“We see the resources sector booming, we see Alliance highly exposed to that,” Joyce told reporters on the sidelines of the International Air Transport Association (IATA) annual general meeting in Seoul on June 3.

“We think there is a lot of synergies with a business we have called Network Aviation, which flies the same F100 aircraft. We think it adds scale benefits that will be passed on to the customers, the big mining resources.”

The ACCC said was continuing to look into the matter with submissions from interested parties due by August 21 2019. It said Qantas would not increase its shareholding until its investigation was completed.

Alliance Airlines said little in a regulatory filing to the ASX, simply noting the ACCC’s statement and Qantas’s undertaking not to add to its 19.9 per cent stake.

The company was due to publish its 2018/19 full year results next week.

“Alliance is being advised by Catapult Partners as financial adviser and Herbert Smith Freehills as legal adviser,” the ASX statement said.

The full statement of issues can be read on the ACCC website.

At lunchtime on the ASX, Qantas shares were up about 0.2 per cent at $5.725, while Alliance Airlines shares had fallen about 2.5 per cent to $2.80.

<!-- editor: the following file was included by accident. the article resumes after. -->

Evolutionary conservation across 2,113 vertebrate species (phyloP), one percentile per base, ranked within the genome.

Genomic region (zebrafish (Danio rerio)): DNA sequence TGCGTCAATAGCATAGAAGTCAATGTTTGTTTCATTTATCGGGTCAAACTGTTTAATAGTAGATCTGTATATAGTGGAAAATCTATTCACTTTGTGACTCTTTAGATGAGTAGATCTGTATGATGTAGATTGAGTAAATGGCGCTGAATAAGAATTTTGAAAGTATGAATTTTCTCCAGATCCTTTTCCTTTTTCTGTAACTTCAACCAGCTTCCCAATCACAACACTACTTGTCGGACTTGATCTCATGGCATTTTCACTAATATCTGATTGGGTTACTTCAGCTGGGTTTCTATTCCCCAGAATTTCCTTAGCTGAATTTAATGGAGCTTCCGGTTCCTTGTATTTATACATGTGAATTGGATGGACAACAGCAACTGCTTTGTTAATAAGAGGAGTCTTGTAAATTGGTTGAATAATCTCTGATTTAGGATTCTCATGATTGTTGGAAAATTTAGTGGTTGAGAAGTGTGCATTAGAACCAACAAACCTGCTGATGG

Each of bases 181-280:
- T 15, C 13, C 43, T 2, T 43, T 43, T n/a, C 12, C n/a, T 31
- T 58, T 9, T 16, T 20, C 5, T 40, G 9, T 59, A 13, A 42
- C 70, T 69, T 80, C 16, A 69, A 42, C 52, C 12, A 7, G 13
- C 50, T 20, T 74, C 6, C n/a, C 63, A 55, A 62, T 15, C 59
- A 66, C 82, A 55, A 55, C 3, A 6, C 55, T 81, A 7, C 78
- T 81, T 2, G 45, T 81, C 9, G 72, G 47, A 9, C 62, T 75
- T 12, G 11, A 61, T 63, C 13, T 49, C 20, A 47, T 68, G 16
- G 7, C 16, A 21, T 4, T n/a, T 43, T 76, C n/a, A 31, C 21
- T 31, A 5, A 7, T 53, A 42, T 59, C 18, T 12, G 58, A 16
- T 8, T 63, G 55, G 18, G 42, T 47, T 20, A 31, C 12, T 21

Alliance Airlines and Qantas aircraft at Brisbane Airport. (Rob Finlayson)
Alliance Airlines and Qantas aircraft at Brisbane Airport. (Rob Finlayson)

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3 Comments

  • KIm

    says:

    Well maybe they may sell down Alliance altogether and buy out Cobham since they are heverly in bed together already

  • Craigy

    says:

    Another airline possibly on the market is Air North. That would sit nicely in the Qantas Group portfolio

  • Mac Carter

    says:

    Should Air North be offered for sale by it’s financially troubled owner, a merger with Alliance would be beneficial to both parties, enable Alliance to expose itself to more modern aircraft, and hopefully a more secure financial situation.
    Whatever the future, regional Australia must have competitive and affordable air services.